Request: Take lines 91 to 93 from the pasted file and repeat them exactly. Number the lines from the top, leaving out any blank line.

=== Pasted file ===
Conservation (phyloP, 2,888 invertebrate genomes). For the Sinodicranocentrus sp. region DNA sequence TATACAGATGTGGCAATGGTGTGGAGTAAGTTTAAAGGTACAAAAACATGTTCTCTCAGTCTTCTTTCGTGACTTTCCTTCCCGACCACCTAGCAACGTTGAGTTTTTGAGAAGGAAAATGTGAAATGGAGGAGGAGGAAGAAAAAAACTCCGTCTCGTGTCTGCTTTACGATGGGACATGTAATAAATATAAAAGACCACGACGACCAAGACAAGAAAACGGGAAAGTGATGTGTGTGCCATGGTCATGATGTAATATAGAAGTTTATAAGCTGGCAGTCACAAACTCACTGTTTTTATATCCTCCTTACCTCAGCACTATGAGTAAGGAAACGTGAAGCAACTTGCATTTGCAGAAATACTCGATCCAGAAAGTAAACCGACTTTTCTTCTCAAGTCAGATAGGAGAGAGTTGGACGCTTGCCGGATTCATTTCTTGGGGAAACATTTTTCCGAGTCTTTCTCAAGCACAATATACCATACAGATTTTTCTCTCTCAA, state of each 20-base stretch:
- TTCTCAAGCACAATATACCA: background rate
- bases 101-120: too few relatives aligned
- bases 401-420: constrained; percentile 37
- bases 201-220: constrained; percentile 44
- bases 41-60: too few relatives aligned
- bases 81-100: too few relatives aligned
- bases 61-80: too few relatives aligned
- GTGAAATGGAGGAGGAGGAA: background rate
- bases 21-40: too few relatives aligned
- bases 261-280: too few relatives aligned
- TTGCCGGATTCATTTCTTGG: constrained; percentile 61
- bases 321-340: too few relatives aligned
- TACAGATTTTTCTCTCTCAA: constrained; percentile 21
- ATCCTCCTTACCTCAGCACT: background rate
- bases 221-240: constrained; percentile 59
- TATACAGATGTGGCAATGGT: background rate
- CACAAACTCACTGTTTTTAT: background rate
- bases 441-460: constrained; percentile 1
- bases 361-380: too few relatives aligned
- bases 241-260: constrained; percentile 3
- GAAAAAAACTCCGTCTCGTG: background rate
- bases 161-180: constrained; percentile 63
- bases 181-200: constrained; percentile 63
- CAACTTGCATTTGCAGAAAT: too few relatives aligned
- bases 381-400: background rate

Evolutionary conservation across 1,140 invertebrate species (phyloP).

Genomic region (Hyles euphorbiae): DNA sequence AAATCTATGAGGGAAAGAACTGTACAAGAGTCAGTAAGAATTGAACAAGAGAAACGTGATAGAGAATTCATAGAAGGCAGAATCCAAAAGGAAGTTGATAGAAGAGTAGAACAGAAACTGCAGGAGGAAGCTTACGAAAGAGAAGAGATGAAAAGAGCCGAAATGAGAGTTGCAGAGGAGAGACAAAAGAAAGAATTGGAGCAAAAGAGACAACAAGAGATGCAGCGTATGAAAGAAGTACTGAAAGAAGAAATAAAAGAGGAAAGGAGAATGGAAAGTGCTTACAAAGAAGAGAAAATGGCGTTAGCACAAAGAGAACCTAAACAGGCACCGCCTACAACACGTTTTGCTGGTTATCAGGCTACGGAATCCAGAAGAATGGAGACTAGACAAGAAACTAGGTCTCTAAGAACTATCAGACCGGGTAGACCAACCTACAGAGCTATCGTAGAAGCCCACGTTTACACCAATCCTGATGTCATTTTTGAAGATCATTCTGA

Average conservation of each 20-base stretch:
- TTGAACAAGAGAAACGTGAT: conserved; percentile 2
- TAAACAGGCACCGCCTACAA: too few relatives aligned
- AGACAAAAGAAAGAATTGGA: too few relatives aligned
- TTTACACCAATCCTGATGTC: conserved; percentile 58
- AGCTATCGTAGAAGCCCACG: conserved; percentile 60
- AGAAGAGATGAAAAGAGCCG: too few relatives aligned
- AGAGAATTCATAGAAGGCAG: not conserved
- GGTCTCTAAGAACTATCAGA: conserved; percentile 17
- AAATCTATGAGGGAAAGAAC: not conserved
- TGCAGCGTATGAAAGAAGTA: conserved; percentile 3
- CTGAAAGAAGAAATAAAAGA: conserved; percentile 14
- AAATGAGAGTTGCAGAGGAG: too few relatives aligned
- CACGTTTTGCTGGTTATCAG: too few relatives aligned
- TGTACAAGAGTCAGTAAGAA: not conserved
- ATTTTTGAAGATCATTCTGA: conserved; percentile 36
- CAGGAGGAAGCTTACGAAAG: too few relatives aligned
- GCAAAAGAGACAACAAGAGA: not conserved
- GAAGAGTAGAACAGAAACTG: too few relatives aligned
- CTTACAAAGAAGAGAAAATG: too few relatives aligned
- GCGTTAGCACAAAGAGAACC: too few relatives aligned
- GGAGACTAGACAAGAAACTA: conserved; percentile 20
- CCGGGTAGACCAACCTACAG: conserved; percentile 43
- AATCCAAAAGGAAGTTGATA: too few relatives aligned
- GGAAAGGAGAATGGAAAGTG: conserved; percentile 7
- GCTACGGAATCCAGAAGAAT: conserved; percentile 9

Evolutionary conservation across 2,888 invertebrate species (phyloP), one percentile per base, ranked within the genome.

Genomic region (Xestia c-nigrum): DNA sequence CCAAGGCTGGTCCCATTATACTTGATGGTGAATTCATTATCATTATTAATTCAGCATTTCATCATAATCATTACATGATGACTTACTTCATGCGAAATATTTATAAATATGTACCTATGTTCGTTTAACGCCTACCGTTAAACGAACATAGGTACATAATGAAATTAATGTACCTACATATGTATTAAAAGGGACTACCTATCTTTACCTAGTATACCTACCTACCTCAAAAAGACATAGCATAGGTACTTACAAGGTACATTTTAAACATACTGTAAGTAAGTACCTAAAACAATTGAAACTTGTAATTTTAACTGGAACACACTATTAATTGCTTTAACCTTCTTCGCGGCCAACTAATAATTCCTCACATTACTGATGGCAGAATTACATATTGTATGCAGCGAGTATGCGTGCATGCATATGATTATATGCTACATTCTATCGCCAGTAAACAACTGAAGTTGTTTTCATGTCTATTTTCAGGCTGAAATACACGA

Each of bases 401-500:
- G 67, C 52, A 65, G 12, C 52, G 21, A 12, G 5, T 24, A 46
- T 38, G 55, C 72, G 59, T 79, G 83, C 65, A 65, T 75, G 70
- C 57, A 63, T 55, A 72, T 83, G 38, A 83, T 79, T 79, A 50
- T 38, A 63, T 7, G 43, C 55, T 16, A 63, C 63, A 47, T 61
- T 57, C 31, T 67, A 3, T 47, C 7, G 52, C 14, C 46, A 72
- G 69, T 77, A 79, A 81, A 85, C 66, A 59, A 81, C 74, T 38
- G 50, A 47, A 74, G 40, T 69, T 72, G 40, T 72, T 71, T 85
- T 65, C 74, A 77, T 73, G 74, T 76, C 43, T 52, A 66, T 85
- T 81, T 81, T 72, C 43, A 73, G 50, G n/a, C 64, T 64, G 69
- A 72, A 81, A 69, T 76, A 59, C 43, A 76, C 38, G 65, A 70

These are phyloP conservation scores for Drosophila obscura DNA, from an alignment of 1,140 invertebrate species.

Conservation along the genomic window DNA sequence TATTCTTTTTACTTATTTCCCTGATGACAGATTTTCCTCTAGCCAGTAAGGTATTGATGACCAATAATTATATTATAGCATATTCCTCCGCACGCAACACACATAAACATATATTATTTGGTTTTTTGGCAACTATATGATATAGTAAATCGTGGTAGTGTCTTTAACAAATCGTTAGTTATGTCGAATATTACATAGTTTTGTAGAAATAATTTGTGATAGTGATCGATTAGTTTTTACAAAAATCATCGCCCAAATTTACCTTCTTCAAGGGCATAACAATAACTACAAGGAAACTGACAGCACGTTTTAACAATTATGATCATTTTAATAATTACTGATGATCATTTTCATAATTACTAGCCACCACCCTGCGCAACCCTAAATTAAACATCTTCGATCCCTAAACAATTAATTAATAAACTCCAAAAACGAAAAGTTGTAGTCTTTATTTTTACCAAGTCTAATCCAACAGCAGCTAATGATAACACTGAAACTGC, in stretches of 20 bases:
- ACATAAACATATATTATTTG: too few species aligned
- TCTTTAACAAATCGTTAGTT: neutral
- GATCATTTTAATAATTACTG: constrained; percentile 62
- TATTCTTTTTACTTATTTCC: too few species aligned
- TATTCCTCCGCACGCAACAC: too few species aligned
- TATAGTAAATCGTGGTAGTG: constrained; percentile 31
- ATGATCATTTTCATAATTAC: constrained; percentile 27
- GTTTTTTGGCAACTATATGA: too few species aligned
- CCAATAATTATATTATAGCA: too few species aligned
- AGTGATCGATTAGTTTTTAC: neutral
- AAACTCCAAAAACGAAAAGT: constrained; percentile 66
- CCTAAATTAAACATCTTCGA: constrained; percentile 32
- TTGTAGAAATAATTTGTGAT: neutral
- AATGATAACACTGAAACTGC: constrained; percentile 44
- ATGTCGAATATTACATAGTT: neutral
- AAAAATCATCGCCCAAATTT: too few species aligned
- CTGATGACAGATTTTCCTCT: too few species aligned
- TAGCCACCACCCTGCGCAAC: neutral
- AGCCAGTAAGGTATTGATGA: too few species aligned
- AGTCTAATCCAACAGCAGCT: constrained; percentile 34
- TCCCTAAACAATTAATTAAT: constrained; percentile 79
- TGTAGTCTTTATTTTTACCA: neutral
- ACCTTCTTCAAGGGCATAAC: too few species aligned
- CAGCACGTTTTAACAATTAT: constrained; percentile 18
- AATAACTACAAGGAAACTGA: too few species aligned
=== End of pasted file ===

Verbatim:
- TGTAGTCTTTATTTTTACCA: neutral
- ACCTTCTTCAAGGGCATAAC: too few species aligned
- CAGCACGTTTTAACAATTAT: constrained; percentile 18